After eulogizing Rowan for his prompt and loyal actions, the author turns to reality in the business world, observing in a snarky tone: “No man, who has endeavored to carry out an enterprise where many hands were needed, but has been well nigh appalled at times by the imbecility of the average man – the inability or unwillingness to concentrate on a thing and do it. Slipshod assistance, foolish inattention, dowdy indifference, and half-hearted work seem the rule.”

Half-hearted employees

He may have put the matter too strongly, then and now. After all, people like Rowan are still with us. But if you have a problem dealing with your half-hearted employees, this book merits attention.

Its style is so breezy and succinct that there’s almost no need for me to rephrase the content. Direct quotes may be useful.

Here’s a workplace scene the author describes, and I find it strikingly similar to our modern-day office work:

“You, reader, put this matter to a test: You are sitting now in your office – six clerks are within call. Summon any one and make this request: ‘Please look in the encyclopedia and make a brief memorandum for me concerning the life of Correggio,'” he writes. “Will the clerk quietly say, ‘Yes, sir,’ and go do the task? On your life, he will not. He will look at you out of a fishy eye and ask one or more of the following questions: Who was he? Which encyclopedia? Where is the encyclopedia? Was I hired for that? Don’t you mean Bismarck? What’s the matter with Charlie doing it? Is he dead? Is there any hurry? Shan’t I bring you the book and let you look it up yourself? What do you want to know for?”

I blushed when I read this, because I sometimes do ask such idiotic questions. So do many other employees I know.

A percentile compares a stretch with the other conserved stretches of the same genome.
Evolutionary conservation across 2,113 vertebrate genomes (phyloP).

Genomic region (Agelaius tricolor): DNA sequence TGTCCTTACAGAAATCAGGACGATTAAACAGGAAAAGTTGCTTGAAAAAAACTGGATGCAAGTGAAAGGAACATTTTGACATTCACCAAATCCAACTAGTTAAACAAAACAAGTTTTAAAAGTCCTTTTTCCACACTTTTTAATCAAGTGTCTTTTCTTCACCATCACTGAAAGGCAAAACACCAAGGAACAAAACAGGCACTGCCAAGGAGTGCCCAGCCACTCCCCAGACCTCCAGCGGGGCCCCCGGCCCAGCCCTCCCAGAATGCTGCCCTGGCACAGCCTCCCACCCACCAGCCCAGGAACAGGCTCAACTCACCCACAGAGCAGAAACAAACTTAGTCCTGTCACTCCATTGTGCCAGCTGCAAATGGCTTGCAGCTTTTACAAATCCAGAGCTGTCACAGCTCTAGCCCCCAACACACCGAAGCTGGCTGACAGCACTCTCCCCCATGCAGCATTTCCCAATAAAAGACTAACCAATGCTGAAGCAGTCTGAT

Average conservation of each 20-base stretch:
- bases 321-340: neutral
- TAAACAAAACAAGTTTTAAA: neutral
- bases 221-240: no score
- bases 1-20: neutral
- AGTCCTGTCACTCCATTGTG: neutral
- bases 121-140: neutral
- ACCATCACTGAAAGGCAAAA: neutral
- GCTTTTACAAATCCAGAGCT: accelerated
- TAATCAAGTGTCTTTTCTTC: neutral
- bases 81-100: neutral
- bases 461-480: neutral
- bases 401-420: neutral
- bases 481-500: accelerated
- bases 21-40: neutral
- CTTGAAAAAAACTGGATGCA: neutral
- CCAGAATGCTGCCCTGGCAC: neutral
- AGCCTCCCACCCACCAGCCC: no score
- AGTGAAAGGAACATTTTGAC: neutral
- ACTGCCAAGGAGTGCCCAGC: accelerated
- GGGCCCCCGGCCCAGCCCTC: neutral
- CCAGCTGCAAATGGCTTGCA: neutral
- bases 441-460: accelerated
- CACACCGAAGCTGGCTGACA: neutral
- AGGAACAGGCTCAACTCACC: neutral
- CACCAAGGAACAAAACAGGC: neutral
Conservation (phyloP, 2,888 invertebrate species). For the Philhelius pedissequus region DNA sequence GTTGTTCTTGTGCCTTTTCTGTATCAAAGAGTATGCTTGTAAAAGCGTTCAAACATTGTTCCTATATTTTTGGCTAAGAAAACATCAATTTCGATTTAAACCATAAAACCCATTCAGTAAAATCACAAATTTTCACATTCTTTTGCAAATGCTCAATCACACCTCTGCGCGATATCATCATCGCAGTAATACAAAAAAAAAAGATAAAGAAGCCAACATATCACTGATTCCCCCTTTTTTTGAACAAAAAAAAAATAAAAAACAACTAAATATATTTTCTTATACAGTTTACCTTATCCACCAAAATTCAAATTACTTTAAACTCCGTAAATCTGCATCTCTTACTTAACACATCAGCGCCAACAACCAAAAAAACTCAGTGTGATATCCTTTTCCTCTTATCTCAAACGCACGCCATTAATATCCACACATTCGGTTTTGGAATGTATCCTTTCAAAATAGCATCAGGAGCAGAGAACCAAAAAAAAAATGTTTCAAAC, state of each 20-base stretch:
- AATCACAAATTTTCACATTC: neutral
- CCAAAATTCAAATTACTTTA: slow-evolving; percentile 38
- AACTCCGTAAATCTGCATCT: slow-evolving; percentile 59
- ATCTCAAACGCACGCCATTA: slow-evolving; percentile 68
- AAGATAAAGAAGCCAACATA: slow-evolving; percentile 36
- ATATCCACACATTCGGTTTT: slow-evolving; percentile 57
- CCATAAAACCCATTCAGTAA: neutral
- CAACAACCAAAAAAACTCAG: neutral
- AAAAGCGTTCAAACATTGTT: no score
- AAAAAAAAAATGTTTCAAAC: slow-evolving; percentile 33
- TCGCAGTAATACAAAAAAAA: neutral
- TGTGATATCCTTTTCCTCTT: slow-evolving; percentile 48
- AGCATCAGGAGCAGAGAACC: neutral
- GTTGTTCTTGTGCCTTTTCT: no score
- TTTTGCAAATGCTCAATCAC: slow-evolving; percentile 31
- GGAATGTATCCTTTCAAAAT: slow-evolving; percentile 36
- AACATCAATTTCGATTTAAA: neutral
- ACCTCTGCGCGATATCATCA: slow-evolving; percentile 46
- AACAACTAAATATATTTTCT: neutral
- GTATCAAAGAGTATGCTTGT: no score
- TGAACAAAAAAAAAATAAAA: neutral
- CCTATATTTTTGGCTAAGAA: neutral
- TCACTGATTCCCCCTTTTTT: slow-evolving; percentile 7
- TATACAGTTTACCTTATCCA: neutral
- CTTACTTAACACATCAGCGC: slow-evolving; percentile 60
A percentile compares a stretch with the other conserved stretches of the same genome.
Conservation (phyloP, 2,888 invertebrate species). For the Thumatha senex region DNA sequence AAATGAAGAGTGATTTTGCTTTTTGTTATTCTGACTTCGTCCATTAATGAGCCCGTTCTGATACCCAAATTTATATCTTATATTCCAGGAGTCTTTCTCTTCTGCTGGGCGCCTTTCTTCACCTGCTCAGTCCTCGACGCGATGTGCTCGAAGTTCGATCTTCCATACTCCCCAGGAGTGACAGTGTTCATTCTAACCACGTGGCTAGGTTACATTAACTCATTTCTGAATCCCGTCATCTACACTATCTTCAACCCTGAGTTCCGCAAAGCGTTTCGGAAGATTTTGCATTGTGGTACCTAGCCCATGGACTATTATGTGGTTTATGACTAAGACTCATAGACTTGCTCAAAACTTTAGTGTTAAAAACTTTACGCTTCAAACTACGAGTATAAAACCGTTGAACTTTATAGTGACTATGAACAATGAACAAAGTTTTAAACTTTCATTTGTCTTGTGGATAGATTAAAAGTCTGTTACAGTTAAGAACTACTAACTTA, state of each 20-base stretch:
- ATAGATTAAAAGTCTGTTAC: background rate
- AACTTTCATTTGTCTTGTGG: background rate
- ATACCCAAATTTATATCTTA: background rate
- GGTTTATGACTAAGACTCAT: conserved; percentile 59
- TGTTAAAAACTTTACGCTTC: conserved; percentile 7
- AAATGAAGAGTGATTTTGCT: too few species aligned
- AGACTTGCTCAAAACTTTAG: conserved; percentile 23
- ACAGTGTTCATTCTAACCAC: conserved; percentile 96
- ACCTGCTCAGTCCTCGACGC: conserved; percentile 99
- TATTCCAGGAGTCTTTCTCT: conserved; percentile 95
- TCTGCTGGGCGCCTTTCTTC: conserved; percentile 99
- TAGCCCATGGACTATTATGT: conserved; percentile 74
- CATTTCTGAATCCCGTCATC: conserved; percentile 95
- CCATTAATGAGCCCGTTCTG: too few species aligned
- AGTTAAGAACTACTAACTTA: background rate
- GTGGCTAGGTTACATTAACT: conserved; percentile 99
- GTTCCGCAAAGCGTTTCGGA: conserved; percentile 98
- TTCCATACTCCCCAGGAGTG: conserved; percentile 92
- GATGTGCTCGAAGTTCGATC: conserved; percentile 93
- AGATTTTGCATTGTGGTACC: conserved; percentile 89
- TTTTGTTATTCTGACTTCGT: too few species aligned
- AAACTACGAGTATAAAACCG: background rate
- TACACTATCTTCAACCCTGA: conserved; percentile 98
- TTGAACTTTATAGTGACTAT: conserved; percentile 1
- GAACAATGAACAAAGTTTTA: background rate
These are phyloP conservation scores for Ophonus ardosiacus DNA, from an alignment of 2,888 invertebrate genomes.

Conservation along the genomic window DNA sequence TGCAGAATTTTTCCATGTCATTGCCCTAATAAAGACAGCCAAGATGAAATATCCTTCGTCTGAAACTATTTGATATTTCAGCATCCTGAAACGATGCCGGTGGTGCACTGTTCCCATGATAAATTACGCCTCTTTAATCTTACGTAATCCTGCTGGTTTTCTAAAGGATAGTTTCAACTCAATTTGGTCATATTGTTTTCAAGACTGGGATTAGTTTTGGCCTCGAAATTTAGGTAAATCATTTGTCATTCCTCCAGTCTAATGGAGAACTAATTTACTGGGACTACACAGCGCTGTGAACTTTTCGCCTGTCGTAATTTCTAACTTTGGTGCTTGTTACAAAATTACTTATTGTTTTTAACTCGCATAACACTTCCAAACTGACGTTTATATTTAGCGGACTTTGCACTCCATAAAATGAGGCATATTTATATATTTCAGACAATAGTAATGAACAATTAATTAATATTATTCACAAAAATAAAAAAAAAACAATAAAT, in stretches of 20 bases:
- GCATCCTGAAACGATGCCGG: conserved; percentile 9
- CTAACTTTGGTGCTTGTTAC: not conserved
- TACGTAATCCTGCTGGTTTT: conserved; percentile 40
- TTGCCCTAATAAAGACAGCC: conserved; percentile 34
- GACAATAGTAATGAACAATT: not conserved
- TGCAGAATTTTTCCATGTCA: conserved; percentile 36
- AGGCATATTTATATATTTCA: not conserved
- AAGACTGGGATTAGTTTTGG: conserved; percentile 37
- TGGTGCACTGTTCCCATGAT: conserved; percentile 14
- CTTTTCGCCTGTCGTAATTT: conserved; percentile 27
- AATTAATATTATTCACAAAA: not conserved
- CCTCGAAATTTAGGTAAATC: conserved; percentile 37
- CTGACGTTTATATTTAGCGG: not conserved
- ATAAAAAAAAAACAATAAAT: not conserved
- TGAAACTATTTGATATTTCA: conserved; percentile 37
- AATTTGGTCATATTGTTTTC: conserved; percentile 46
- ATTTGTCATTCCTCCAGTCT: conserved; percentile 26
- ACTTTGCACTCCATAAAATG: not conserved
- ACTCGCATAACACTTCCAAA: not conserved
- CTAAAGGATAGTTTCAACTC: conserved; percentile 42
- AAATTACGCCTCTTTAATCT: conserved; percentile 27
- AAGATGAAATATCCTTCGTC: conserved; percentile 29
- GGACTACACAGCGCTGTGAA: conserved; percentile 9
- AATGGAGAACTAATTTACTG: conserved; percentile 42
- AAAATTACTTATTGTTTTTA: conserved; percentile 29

One charm of the book is that it reminds us how slipshod we can be as average employees and how the boss’ job can be under-appreciated.

“We have recently been hearing much maudlin sympathy expressed for the ‘downtrodden denizen of the sweat-shop’… and with it all often go many hard words for the men in power,” he says. “Nothing is said about the employer who grows old before his time in a vain attempt to get frowsy ne’er-do-wells to do intelligent work; and his long patient striving with ‘help’ that does nothing but loaf when his back is turned.”

Indeed, even today, public opinion tends to pit the “weaker” workers against the “stronger” bosses, without giving it much thought.

Certainly there are hardworking lesser souls, but bosses are not necessarily evils. Many bosses today are kind enough to accommodate workplace imbecility in certain cases.

But on the whole, what was antithetical to Rowan should not be tolerated.

Fire the can’t-doers

Hubbard suggests that “out and forever out, the incompetent and unworthy go. It is the survival of the fittest. Self-interest prompts every employer to keep the best – those who can carry a message to Garcia.”

The book was so well written that it sold 40 million copies worldwide by 1913.